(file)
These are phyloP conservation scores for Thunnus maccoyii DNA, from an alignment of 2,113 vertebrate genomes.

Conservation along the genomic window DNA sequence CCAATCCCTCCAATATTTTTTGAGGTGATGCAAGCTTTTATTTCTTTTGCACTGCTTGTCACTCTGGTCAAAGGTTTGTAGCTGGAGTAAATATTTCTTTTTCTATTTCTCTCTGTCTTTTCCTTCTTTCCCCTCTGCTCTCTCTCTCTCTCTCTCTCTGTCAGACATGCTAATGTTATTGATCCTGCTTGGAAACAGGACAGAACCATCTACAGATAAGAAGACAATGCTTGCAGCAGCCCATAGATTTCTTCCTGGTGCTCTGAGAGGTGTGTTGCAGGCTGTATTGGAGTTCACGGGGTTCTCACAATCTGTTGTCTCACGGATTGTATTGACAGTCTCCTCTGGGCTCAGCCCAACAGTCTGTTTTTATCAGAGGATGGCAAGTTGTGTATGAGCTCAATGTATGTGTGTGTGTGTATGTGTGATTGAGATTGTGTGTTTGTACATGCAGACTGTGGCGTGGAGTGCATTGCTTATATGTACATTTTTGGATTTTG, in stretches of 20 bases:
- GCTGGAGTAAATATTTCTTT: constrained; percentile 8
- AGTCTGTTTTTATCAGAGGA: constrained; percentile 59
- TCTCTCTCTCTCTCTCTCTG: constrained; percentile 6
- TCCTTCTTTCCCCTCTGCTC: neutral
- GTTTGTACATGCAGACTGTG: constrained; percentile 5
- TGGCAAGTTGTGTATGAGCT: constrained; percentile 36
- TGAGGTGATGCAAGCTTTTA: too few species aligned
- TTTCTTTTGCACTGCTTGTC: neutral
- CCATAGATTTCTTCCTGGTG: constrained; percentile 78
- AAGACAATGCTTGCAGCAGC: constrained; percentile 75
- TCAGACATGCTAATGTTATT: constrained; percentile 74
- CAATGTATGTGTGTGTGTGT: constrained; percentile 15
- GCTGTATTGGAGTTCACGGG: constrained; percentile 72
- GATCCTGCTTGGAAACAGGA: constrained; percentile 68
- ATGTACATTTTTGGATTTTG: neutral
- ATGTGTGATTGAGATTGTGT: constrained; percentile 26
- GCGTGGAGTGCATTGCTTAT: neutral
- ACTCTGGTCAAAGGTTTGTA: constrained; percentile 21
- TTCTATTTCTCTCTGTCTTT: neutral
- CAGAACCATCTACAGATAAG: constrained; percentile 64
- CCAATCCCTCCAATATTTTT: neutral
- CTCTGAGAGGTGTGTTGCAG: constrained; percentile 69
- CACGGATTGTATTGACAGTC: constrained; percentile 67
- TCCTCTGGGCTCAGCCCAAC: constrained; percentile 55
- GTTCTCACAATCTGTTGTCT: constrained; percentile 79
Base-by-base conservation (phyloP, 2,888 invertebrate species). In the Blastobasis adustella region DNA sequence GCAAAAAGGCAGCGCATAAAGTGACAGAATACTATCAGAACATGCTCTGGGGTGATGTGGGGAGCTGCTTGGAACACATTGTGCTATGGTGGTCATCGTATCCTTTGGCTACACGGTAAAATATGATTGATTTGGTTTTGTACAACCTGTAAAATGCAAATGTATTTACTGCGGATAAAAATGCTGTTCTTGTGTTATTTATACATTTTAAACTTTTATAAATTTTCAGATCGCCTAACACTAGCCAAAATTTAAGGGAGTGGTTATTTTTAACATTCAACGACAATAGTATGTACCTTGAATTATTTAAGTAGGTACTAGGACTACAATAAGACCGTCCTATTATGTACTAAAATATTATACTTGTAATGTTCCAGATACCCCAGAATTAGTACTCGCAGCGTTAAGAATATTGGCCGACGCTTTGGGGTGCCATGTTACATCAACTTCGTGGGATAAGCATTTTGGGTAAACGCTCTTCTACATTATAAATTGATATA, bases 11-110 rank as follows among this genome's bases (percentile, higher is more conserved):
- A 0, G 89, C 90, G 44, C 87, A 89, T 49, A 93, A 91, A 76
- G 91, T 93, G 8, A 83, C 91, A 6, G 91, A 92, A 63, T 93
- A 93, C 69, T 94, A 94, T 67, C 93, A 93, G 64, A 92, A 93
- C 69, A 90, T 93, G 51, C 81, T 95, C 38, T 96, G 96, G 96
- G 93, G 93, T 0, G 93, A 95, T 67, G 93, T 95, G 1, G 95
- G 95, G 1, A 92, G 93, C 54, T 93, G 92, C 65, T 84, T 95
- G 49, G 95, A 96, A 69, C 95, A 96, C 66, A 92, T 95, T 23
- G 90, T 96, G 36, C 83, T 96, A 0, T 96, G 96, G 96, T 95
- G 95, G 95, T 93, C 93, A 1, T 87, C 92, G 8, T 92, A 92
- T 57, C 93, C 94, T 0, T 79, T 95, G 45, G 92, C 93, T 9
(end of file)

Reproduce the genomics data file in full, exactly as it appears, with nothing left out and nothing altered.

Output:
These are phyloP conservation scores for Thunnus maccoyii DNA, from an alignment of 2,113 vertebrate genomes.

Conservation along the genomic window DNA sequence CCAATCCCTCCAATATTTTTTGAGGTGATGCAAGCTTTTATTTCTTTTGCACTGCTTGTCACTCTGGTCAAAGGTTTGTAGCTGGAGTAAATATTTCTTTTTCTATTTCTCTCTGTCTTTTCCTTCTTTCCCCTCTGCTCTCTCTCTCTCTCTCTCTCTGTCAGACATGCTAATGTTATTGATCCTGCTTGGAAACAGGACAGAACCATCTACAGATAAGAAGACAATGCTTGCAGCAGCCCATAGATTTCTTCCTGGTGCTCTGAGAGGTGTGTTGCAGGCTGTATTGGAGTTCACGGGGTTCTCACAATCTGTTGTCTCACGGATTGTATTGACAGTCTCCTCTGGGCTCAGCCCAACAGTCTGTTTTTATCAGAGGATGGCAAGTTGTGTATGAGCTCAATGTATGTGTGTGTGTGTATGTGTGATTGAGATTGTGTGTTTGTACATGCAGACTGTGGCGTGGAGTGCATTGCTTATATGTACATTTTTGGATTTTG, in stretches of 20 bases:
- GCTGGAGTAAATATTTCTTT: constrained; percentile 8
- AGTCTGTTTTTATCAGAGGA: constrained; percentile 59
- TCTCTCTCTCTCTCTCTCTG: constrained; percentile 6
- TCCTTCTTTCCCCTCTGCTC: neutral
- GTTTGTACATGCAGACTGTG: constrained; percentile 5
- TGGCAAGTTGTGTATGAGCT: constrained; percentile 36
- TGAGGTGATGCAAGCTTTTA: too few species aligned
- TTTCTTTTGCACTGCTTGTC: neutral
- CCATAGATTTCTTCCTGGTG: constrained; percentile 78
- AAGACAATGCTTGCAGCAGC: constrained; percentile 75
- TCAGACATGCTAATGTTATT: constrained; percentile 74
- CAATGTATGTGTGTGTGTGT: constrained; percentile 15
- GCTGTATTGGAGTTCACGGG: constrained; percentile 72
- GATCCTGCTTGGAAACAGGA: constrained; percentile 68
- ATGTACATTTTTGGATTTTG: neutral
- ATGTGTGATTGAGATTGTGT: constrained; percentile 26
- GCGTGGAGTGCATTGCTTAT: neutral
- ACTCTGGTCAAAGGTTTGTA: constrained; percentile 21
- TTCTATTTCTCTCTGTCTTT: neutral
- CAGAACCATCTACAGATAAG: constrained; percentile 64
- CCAATCCCTCCAATATTTTT: neutral
- CTCTGAGAGGTGTGTTGCAG: constrained; percentile 69
- CACGGATTGTATTGACAGTC: constrained; percentile 67
- TCCTCTGGGCTCAGCCCAAC: constrained; percentile 55
- GTTCTCACAATCTGTTGTCT: constrained; percentile 79
Base-by-base conservation (phyloP, 2,888 invertebrate species). In the Blastobasis adustella region DNA sequence GCAAAAAGGCAGCGCATAAAGTGACAGAATACTATCAGAACATGCTCTGGGGTGATGTGGGGAGCTGCTTGGAACACATTGTGCTATGGTGGTCATCGTATCCTTTGGCTACACGGTAAAATATGATTGATTTGGTTTTGTACAACCTGTAAAATGCAAATGTATTTACTGCGGATAAAAATGCTGTTCTTGTGTTATTTATACATTTTAAACTTTTATAAATTTTCAGATCGCCTAACACTAGCCAAAATTTAAGGGAGTGGTTATTTTTAACATTCAACGACAATAGTATGTACCTTGAATTATTTAAGTAGGTACTAGGACTACAATAAGACCGTCCTATTATGTACTAAAATATTATACTTGTAATGTTCCAGATACCCCAGAATTAGTACTCGCAGCGTTAAGAATATTGGCCGACGCTTTGGGGTGCCATGTTACATCAACTTCGTGGGATAAGCATTTTGGGTAAACGCTCTTCTACATTATAAATTGATATA, bases 11-110 rank as follows among this genome's bases (percentile, higher is more conserved):
- A 0, G 89, C 90, G 44, C 87, A 89, T 49, A 93, A 91, A 76
- G 91, T 93, G 8, A 83, C 91, A 6, G 91, A 92, A 63, T 93
- A 93, C 69, T 94, A 94, T 67, C 93, A 93, G 64, A 92, A 93
- C 69, A 90, T 93, G 51, C 81, T 95, C 38, T 96, G 96, G 96
- G 93, G 93, T 0, G 93, A 95, T 67, G 93, T 95, G 1, G 95
- G 95, G 1, A 92, G 93, C 54, T 93, G 92, C 65, T 84, T 95
- G 49, G 95, A 96, A 69, C 95, A 96, C 66, A 92, T 95, T 23
- G 90, T 96, G 36, C 83, T 96, A 0, T 96, G 96, G 96, T 95
- G 95, G 95, T 93, C 93, A 1, T 87, C 92, G 8, T 92, A 92
- T 57, C 93, C 94, T 0, T 79, T 95, G 45, G 92, C 93, T 9